Consistent with the previous research on caregiver coping styles,[32],[33] the following four of the original 13 scales were selected as predictor variables in the main analysis for the present study: positive reinterpretation and growth, religious coping, mental disengagement, and behavioral disengagement. Positive reinterpretation and growth involves reframing a problem in a positive light or restructuring a stressful situation in positive terms (e.g., “I look for something good in what is happening”). Religious coping refers to turning to faith for support (e.g., “I put my trust in God”). Mental disengagement refers to efforts to distract self from thinking about the problem (e.g., “I turn to work or other substitute activities to take my mind off things”). Behavioral disengagement involves reducing one's efforts to deal with a particular stressor (e.g., “I give up the attempt to get what I want”). As the primary language of the participants was Tamil, this scale was translated into Tamil and back-translated into English for determining the linguistic validity of the translated version.

Procedure

The researcher was trained in the administration of the questionnaires and conducted five interview sessions under the supervision of a clinical psychologist, following which data collection for the present study was started.

The researcher explained the purpose of the study and assured confidentiality to the mothers of children with ASD, and written informed consent was taken. DASS, WHO-QOL questionnaire, and COPE Inventory were then administered to the mothers. The average time taken for the administration of the tools was 25 min. Following the assessment, mothers who were assessed to have high levels of depression, anxiety, or stress symptoms were referred to the psychiatry outpatient department for detailed evaluation by a psychiatrist and for planning further management of the same.

Analyses

Statistical Package for Social Sciences-Version 19 b(SPSS-19) was used for the analyses. The data was found to be normally distributed. Descriptive statistics was used for the analysis of data obtained from the sociodemographic sheet, DASS, and COPE. Independent sample t- test was used to determine the difference between the maternal social age estimate and the actual social age of the child. Pearson product-moment correlation was used to test the relationship between the different domains of quality of life and the relationship between levels of depression, anxiety, and stress with QOL and maternal social age estimate.


   Results Top


Sociodemographic characteristics

The sample consisted of thirty mothers of children with ASD. Ninety percent of the mothers were homemakers. All the mothers were literate, with 50% being graduates, and 50% had completed 10 years of formal school education. The mean age of the mothers at the time of childbirth was 25.40 years (SD = 2.95).

The mean score of autism severity was 30 (SD = 3.99), indicating a mild level of ASD. The mean duration of schooling of the children was 2.57 (SD = 1.87) two years. The sociodemographic details are presented in [Table 1]. History of feeding difficulty was present in 36.6% of the children.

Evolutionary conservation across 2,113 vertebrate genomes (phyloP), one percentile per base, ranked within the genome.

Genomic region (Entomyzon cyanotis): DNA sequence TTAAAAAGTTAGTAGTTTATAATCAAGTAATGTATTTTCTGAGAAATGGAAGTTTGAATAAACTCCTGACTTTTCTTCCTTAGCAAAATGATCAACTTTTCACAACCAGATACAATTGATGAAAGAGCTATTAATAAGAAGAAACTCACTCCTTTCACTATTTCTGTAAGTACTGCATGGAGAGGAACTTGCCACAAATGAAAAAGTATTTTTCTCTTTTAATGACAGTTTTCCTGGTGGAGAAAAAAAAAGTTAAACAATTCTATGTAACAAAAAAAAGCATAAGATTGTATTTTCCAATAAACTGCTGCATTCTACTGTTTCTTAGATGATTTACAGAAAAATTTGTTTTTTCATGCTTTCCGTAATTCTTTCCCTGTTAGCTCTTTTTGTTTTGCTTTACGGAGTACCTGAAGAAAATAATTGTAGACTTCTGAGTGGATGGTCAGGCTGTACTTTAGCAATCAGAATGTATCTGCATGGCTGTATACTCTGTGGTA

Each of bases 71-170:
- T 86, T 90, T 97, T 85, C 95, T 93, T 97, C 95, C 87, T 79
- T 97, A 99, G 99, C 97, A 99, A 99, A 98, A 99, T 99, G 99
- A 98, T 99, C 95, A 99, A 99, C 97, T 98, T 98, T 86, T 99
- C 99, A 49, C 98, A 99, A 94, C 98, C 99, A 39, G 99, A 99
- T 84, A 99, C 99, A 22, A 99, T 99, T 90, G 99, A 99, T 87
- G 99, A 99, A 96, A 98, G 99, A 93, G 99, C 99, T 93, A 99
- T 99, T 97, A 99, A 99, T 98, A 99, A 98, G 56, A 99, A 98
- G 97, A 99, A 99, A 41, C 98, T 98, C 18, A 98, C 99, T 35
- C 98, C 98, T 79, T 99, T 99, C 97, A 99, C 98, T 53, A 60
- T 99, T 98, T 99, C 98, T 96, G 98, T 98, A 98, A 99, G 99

Table 1: Sociodemographic characteristics (n=30)

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Social age and maternal estimate

The mean social quotient of the children was 51.86 (SD = 29.0), indicating mild disability of social functioning. When the maternal estimate of the child's social age was explored, eight (27%) had overestimated and four (13%) had underestimated the child's social age by 1 year. Independent sample t- test indicated that there was no significant difference between the mean maternal estimate of the child's social age (M = 38.4; SD = 16.92 months) and the mean actual social age [(M = 41.37; SD = 24.94 months), t (29) =0.087]. There was no significant correlation between the maternal estimate of the child's social age and the severity of the mothers' depressive (r = -.185, n = 30, P = 0.329), anxiety (r = -.233, n = 14, P =.215), or stress (r = -.134, n = 14, P =.479) symptoms.

Depression, anxiety, and stress symptoms

It was found that 60.4% of the mothers had depressive symptoms, among whom 42.9% reported mild-to-moderate depressive symptoms, while 16.5% had severe depressive symptoms. In addition, 46.2% of the mothers were found to have anxiety, among whom 16.5% exhibited severe anxiety [Table 2].
Table 2: Depression anxiety and stress levels of mothers

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Quality of life

Among the various domains of QOL, mothers perceived the highest level of QOL in the environmental domain, with a mean score of 73.5, and the psychological domain was the lowest at 65.6. The physical and social relationship domains were intermediate, with mean scores of 72.5 and 69.6, respectively. There was a significant correlation between the domains of QOL. It was also found that the level of QOL in all the domains was negatively correlated with the severity of stress and depressive symptoms [Table 3].
Table 3: Correlation between QOL and DASS scores

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Coping styles

The major coping styles adopted by the mothers included active coping, positive reframing, planning, acceptance, and religious coping [Table 4].
Table 4: Coping styles followed by mothers

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   Discussion Top